NPAD chairman slams president’s PM nominationMain opposition leader Moon Jae-in on Friday condemned President Park Geun-hye’s prime ministerial nomination as a “clear declaration of war” that will divide the public.
Park on Thursday tapped Justice Minister Hwang Kyo-ahn to serve as her new prime minister, a position that has been vacant for nearly a month since Lee Wan-koo stepped down over his involvement in a massive payoff scandal.
“It can be inferred that President Park has practically given up on uniting people,” Chairman Moon said at the Supreme Council meeting with senior leaders from the New Politics Alliance for Democracy (NPAD).
“It’s helped us realize her lack of communication and self-righteousness,” he added.
Moon also strongly criticized Hwang, describing him as a “yes-man” who blindly listens to the president, and questioned his suitability to serve as prime minister.
“A prime minister must be able to deliver the voices of the people to the president without adding or omitting information and must not hesitate to provide different opinions,” he said. “While serving as the justice minister, Hwang has only listened to the president’s voice and has intimidated people and the opposition by aggravating ideological conflicts.”
“Given that [the NPAD] has twice suggested that he retire, it doesn’t make sense that [Park] nominated Hwang, who’s ineligible even to be a minister, much less a prime ministerial nominee,” Moon continued. “[President Park] is neglecting the public if she believes the nomination is warranted in pushing the deal.”
But despite the NPAD chairman’s rhetoric on Friday, some speculated that Hwang’s appointment may work in the opposition’s favor, working as a smoke screen for the lingering internal conflicts that have come to the surface since the party’s crushing defeats in the April 29 by-elections.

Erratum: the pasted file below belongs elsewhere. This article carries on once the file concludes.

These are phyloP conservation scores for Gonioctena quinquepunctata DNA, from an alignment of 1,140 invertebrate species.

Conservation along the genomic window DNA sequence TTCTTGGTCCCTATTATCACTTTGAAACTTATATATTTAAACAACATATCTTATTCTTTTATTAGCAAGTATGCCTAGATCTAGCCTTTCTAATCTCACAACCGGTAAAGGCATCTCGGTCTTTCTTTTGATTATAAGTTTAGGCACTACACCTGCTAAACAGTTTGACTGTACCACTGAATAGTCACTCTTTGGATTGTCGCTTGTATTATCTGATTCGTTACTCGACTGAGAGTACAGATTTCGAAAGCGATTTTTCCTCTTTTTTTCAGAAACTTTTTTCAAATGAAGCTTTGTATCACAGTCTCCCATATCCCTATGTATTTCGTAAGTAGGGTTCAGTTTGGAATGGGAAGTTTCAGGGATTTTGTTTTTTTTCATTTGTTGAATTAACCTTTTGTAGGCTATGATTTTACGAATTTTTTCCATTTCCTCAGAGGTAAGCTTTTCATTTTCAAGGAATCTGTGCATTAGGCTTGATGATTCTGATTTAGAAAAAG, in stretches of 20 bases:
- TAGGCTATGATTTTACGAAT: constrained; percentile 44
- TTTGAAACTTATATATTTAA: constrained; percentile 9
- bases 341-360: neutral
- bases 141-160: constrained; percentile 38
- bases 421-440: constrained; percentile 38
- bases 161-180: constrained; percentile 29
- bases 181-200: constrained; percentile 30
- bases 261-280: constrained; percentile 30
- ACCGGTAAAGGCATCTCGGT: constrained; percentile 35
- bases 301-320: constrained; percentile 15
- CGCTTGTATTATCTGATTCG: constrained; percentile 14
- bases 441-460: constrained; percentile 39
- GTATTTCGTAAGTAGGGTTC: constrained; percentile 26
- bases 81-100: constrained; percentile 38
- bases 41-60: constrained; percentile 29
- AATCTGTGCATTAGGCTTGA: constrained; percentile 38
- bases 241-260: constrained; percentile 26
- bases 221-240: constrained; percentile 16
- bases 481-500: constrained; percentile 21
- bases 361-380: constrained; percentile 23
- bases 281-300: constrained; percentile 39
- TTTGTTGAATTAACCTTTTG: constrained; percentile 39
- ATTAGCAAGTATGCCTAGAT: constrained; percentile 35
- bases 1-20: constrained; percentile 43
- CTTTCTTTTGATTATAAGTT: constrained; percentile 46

“This situation appears able to cover up many of the opposition’s problems,” NPAD Rep. Sul Hoon said in a radio interview on Friday. “If we work together [against the nomination], it may help us to resolve some of our disputes and regain a sense of comradeship.”
With such strong opposition from the main opposition, Hwang is expected to have a trying confirmation hearing.
The president has an unfortunate history of botched attempts at naming a prime minister. Since she took office in 2013, she has nominated six officials, though only two have gone so far as to actually serve as prime minister.
Park’s first nominee, Kim Yong-joon, bowed out just five days after he was nominated, and Chung Hong-won, who was appointed as her first prime minister in February 2013, stepped down after the Sewol ferry disaster in April 2014. Her two subsequent nominees both dropped out before the confirmation process, forcing Chung to temporarily stay on.
He ended up vacating his post 296 days after offering to resign. Park named Lee Wan-koo as her administration’s second prime minister on Feb. 17.
His resignation came just two months into his term, however, after he was accused in April of receiving illegal political funds.
Hwang, who is still serving as justice minister, cleared his schedule on Friday and remained at his office to prepare for the upcoming hearing, which is anticipated to be held before the president flies to Washington in mid-June to meet with U.S. President Barack Obama.
“I will do my best,” he said Friday, before entering his office.
An official from the Justice Ministry on Friday said that the date of Hwang’s resignation ceremony had not yet been determined.
“He will be still serving as the justice minister for a while and preparing for the hearing with the Office for Government Policy Coordination in the Prime Minister’s Secretariat,” the source added.
BY KIM BONG-MOON [email@example.com]
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